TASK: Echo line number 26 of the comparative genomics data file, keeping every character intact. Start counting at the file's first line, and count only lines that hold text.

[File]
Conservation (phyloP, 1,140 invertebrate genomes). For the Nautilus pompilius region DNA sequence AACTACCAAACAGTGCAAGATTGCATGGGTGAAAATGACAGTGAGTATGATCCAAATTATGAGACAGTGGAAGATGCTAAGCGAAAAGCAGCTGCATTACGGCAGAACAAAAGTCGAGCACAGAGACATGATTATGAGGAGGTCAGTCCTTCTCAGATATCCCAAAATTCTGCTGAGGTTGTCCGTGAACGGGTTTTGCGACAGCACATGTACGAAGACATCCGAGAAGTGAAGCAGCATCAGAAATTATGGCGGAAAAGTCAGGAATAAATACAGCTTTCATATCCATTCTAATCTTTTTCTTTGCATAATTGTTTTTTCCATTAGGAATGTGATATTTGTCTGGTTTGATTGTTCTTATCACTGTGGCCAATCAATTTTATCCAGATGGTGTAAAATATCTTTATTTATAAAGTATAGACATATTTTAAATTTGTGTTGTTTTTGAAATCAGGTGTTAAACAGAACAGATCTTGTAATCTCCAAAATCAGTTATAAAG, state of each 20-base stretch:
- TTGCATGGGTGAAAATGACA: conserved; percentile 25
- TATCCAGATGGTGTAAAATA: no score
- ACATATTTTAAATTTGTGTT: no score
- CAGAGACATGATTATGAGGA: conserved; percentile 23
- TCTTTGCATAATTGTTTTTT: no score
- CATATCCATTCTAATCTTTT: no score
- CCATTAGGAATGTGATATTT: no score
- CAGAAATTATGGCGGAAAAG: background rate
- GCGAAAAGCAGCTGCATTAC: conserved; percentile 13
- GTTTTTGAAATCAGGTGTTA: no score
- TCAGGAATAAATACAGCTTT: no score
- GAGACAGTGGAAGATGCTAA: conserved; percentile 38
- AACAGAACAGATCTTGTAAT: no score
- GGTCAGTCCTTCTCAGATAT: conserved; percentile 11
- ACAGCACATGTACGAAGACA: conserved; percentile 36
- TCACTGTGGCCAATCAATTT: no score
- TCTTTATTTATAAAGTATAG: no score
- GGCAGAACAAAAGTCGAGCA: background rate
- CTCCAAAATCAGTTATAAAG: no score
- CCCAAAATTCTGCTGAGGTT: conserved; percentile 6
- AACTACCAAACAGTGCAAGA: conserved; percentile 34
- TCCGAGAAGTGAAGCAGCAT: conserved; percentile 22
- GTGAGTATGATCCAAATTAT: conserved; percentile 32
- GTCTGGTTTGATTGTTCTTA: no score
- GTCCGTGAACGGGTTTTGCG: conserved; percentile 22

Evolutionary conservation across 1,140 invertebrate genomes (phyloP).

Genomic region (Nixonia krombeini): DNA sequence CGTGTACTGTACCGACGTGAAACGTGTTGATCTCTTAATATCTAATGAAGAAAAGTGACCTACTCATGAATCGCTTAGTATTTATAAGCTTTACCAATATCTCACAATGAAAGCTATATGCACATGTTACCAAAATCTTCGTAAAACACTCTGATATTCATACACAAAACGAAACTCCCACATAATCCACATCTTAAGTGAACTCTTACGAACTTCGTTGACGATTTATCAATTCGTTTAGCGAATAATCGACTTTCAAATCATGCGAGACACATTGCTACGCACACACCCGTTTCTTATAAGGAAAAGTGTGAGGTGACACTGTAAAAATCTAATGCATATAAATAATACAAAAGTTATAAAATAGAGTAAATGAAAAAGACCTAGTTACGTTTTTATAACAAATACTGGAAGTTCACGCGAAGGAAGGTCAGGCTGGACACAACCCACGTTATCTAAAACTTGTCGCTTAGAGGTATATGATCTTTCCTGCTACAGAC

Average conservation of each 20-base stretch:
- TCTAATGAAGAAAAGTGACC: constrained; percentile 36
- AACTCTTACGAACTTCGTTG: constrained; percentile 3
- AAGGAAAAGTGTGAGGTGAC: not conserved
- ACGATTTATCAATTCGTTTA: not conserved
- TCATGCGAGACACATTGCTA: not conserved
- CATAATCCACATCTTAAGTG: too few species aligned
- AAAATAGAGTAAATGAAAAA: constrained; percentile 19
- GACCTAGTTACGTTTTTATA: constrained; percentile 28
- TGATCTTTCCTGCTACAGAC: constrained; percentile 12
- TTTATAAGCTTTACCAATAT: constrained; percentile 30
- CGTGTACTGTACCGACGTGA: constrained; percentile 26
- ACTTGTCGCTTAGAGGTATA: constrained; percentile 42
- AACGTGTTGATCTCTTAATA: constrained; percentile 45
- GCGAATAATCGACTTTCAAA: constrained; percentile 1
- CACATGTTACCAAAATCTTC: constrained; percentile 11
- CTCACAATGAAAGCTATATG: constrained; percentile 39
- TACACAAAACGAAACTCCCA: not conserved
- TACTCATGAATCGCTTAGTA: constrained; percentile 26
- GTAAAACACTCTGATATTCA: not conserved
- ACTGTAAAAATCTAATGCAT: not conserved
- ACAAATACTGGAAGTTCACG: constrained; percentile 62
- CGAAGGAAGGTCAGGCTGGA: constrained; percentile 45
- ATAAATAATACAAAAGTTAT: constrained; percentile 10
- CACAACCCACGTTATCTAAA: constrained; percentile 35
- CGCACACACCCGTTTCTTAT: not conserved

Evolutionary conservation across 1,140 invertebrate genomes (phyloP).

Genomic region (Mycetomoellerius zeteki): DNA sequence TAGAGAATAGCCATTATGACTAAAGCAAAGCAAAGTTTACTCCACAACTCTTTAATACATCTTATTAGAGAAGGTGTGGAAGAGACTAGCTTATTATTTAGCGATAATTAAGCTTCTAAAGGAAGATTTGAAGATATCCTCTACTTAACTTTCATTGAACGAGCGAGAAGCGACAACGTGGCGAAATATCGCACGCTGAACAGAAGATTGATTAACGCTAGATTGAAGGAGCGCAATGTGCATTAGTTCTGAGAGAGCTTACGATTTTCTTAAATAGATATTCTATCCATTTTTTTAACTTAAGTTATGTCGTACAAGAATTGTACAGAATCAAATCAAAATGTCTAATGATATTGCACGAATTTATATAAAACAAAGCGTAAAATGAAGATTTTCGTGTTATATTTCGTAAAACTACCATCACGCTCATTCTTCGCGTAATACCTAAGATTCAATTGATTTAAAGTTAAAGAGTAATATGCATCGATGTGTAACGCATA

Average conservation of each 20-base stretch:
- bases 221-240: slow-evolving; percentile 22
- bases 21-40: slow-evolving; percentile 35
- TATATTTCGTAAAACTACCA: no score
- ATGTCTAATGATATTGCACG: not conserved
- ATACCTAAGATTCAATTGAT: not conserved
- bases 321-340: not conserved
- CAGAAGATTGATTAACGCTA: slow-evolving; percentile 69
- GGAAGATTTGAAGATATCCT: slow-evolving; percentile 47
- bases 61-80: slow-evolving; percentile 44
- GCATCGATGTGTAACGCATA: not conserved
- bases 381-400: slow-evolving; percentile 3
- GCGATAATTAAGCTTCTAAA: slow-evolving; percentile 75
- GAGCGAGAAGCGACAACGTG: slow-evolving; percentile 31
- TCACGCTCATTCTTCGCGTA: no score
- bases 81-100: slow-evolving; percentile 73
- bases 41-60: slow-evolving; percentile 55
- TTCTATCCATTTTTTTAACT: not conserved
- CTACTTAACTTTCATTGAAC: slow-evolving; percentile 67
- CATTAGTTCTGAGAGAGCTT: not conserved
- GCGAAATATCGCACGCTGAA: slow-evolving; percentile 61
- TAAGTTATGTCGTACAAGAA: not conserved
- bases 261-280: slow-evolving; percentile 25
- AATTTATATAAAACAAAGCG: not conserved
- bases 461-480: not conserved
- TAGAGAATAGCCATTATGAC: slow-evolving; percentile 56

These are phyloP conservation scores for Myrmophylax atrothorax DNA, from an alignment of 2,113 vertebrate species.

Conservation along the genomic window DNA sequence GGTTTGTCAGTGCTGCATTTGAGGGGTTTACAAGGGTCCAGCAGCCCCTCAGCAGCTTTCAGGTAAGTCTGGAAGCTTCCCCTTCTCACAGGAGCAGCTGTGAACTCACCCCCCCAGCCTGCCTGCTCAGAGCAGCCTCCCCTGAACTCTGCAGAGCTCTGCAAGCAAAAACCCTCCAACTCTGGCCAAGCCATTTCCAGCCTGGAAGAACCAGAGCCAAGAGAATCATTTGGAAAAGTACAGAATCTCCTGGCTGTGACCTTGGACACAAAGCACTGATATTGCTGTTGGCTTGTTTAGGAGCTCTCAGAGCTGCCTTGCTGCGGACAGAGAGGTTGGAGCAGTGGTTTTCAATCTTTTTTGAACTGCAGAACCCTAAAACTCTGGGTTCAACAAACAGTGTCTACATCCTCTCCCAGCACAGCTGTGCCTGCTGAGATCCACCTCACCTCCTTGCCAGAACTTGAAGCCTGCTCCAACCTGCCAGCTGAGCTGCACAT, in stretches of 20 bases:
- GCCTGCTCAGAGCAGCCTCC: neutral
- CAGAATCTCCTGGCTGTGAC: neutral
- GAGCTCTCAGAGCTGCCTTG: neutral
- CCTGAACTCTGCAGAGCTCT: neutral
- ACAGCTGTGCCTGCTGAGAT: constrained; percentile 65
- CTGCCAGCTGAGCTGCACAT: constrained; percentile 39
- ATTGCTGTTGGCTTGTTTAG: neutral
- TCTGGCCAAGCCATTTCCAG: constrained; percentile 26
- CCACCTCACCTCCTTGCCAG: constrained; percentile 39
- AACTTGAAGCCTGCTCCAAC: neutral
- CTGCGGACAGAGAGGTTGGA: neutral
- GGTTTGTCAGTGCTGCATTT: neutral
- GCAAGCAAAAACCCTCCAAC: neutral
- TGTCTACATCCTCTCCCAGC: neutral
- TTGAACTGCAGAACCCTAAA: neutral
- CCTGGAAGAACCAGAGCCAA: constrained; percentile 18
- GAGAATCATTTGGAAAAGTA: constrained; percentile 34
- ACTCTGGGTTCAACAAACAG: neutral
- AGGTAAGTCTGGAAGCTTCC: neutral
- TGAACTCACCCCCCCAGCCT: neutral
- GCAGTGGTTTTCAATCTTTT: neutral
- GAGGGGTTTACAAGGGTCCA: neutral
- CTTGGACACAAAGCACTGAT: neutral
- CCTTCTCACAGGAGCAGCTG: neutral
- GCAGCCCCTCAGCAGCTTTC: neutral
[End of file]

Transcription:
- GTCCGTGAACGGGTTTTGCG: conserved; percentile 22